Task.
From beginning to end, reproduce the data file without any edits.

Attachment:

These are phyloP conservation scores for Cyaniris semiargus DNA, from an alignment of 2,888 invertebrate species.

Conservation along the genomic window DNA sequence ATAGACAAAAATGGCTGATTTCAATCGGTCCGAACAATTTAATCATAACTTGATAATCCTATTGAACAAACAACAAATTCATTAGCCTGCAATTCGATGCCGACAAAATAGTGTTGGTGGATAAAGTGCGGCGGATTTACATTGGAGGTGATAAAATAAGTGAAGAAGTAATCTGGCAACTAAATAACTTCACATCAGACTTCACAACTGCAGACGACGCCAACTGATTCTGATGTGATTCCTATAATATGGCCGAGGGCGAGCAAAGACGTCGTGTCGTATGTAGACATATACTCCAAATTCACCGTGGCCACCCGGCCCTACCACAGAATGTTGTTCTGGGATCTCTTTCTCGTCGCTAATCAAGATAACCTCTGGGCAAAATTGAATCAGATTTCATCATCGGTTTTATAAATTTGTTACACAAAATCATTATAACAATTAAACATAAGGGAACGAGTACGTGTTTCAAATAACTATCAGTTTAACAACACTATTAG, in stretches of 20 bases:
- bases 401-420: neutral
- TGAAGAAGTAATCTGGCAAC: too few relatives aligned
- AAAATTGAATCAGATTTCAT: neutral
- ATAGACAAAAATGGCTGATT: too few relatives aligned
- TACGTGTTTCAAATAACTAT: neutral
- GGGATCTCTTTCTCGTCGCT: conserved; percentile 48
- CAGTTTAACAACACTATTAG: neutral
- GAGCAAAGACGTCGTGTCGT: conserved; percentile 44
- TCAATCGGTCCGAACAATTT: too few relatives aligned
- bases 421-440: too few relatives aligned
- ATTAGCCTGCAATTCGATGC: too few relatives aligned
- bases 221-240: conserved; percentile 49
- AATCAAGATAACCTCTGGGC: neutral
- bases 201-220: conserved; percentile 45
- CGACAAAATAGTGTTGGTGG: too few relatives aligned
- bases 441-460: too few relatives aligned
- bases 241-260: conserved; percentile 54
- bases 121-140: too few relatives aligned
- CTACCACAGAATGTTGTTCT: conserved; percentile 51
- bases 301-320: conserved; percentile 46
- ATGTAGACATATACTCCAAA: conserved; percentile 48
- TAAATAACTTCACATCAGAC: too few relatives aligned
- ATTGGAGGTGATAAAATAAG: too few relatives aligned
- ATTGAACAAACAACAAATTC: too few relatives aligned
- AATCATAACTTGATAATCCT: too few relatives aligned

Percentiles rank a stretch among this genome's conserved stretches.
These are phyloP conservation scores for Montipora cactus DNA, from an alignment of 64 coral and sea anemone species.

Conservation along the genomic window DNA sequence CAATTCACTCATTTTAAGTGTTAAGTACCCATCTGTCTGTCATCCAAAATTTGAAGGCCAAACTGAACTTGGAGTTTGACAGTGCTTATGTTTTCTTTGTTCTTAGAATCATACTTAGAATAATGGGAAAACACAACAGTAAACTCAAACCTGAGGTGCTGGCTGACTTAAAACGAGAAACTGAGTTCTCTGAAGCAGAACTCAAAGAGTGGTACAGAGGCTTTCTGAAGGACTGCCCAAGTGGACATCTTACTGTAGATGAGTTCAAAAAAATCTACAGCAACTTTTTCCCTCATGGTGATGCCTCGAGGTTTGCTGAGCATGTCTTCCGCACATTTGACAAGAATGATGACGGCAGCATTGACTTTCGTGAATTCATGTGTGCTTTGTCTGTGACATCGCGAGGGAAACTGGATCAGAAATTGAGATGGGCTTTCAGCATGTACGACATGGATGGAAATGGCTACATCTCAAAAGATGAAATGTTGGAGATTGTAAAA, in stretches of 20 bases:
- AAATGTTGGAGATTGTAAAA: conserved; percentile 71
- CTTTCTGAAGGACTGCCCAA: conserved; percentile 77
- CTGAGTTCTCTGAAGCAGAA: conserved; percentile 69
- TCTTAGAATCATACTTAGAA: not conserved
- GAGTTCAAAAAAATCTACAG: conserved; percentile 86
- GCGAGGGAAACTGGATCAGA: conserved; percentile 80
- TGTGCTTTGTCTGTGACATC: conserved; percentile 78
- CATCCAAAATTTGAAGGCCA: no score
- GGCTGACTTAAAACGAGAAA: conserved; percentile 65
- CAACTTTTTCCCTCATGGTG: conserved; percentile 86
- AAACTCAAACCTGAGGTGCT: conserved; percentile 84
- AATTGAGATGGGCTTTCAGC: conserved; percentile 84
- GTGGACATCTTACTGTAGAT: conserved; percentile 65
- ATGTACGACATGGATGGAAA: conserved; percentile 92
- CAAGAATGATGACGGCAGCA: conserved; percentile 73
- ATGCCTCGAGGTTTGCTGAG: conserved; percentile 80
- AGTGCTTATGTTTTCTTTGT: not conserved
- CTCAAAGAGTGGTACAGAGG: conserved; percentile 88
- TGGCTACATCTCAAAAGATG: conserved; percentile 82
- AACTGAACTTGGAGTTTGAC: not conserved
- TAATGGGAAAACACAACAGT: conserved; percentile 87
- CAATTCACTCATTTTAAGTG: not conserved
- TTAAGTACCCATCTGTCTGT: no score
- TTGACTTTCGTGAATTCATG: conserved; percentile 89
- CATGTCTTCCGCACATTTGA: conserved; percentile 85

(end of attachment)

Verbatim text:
These are phyloP conservation scores for Cyaniris semiargus DNA, from an alignment of 2,888 invertebrate species.

Conservation along the genomic window DNA sequence ATAGACAAAAATGGCTGATTTCAATCGGTCCGAACAATTTAATCATAACTTGATAATCCTATTGAACAAACAACAAATTCATTAGCCTGCAATTCGATGCCGACAAAATAGTGTTGGTGGATAAAGTGCGGCGGATTTACATTGGAGGTGATAAAATAAGTGAAGAAGTAATCTGGCAACTAAATAACTTCACATCAGACTTCACAACTGCAGACGACGCCAACTGATTCTGATGTGATTCCTATAATATGGCCGAGGGCGAGCAAAGACGTCGTGTCGTATGTAGACATATACTCCAAATTCACCGTGGCCACCCGGCCCTACCACAGAATGTTGTTCTGGGATCTCTTTCTCGTCGCTAATCAAGATAACCTCTGGGCAAAATTGAATCAGATTTCATCATCGGTTTTATAAATTTGTTACACAAAATCATTATAACAATTAAACATAAGGGAACGAGTACGTGTTTCAAATAACTATCAGTTTAACAACACTATTAG, in stretches of 20 bases:
- bases 401-420: neutral
- TGAAGAAGTAATCTGGCAAC: too few relatives aligned
- AAAATTGAATCAGATTTCAT: neutral
- ATAGACAAAAATGGCTGATT: too few relatives aligned
- TACGTGTTTCAAATAACTAT: neutral
- GGGATCTCTTTCTCGTCGCT: conserved; percentile 48
- CAGTTTAACAACACTATTAG: neutral
- GAGCAAAGACGTCGTGTCGT: conserved; percentile 44
- TCAATCGGTCCGAACAATTT: too few relatives aligned
- bases 421-440: too few relatives aligned
- ATTAGCCTGCAATTCGATGC: too few relatives aligned
- bases 221-240: conserved; percentile 49
- AATCAAGATAACCTCTGGGC: neutral
- bases 201-220: conserved; percentile 45
- CGACAAAATAGTGTTGGTGG: too few relatives aligned
- bases 441-460: too few relatives aligned
- bases 241-260: conserved; percentile 54
- bases 121-140: too few relatives aligned
- CTACCACAGAATGTTGTTCT: conserved; percentile 51
- bases 301-320: conserved; percentile 46
- ATGTAGACATATACTCCAAA: conserved; percentile 48
- TAAATAACTTCACATCAGAC: too few relatives aligned
- ATTGGAGGTGATAAAATAAG: too few relatives aligned
- ATTGAACAAACAACAAATTC: too few relatives aligned
- AATCATAACTTGATAATCCT: too few relatives aligned

Percentiles rank a stretch among this genome's conserved stretches.
These are phyloP conservation scores for Montipora cactus DNA, from an alignment of 64 coral and sea anemone species.

Conservation along the genomic window DNA sequence CAATTCACTCATTTTAAGTGTTAAGTACCCATCTGTCTGTCATCCAAAATTTGAAGGCCAAACTGAACTTGGAGTTTGACAGTGCTTATGTTTTCTTTGTTCTTAGAATCATACTTAGAATAATGGGAAAACACAACAGTAAACTCAAACCTGAGGTGCTGGCTGACTTAAAACGAGAAACTGAGTTCTCTGAAGCAGAACTCAAAGAGTGGTACAGAGGCTTTCTGAAGGACTGCCCAAGTGGACATCTTACTGTAGATGAGTTCAAAAAAATCTACAGCAACTTTTTCCCTCATGGTGATGCCTCGAGGTTTGCTGAGCATGTCTTCCGCACATTTGACAAGAATGATGACGGCAGCATTGACTTTCGTGAATTCATGTGTGCTTTGTCTGTGACATCGCGAGGGAAACTGGATCAGAAATTGAGATGGGCTTTCAGCATGTACGACATGGATGGAAATGGCTACATCTCAAAAGATGAAATGTTGGAGATTGTAAAA, in stretches of 20 bases:
- AAATGTTGGAGATTGTAAAA: conserved; percentile 71
- CTTTCTGAAGGACTGCCCAA: conserved; percentile 77
- CTGAGTTCTCTGAAGCAGAA: conserved; percentile 69
- TCTTAGAATCATACTTAGAA: not conserved
- GAGTTCAAAAAAATCTACAG: conserved; percentile 86
- GCGAGGGAAACTGGATCAGA: conserved; percentile 80
- TGTGCTTTGTCTGTGACATC: conserved; percentile 78
- CATCCAAAATTTGAAGGCCA: no score
- GGCTGACTTAAAACGAGAAA: conserved; percentile 65
- CAACTTTTTCCCTCATGGTG: conserved; percentile 86
- AAACTCAAACCTGAGGTGCT: conserved; percentile 84
- AATTGAGATGGGCTTTCAGC: conserved; percentile 84
- GTGGACATCTTACTGTAGAT: conserved; percentile 65
- ATGTACGACATGGATGGAAA: conserved; percentile 92
- CAAGAATGATGACGGCAGCA: conserved; percentile 73
- ATGCCTCGAGGTTTGCTGAG: conserved; percentile 80
- AGTGCTTATGTTTTCTTTGT: not conserved
- CTCAAAGAGTGGTACAGAGG: conserved; percentile 88
- TGGCTACATCTCAAAAGATG: conserved; percentile 82
- AACTGAACTTGGAGTTTGAC: not conserved
- TAATGGGAAAACACAACAGT: conserved; percentile 87
- CAATTCACTCATTTTAAGTG: not conserved
- TTAAGTACCCATCTGTCTGT: no score
- TTGACTTTCGTGAATTCATG: conserved; percentile 89
- CATGTCTTCCGCACATTTGA: conserved; percentile 85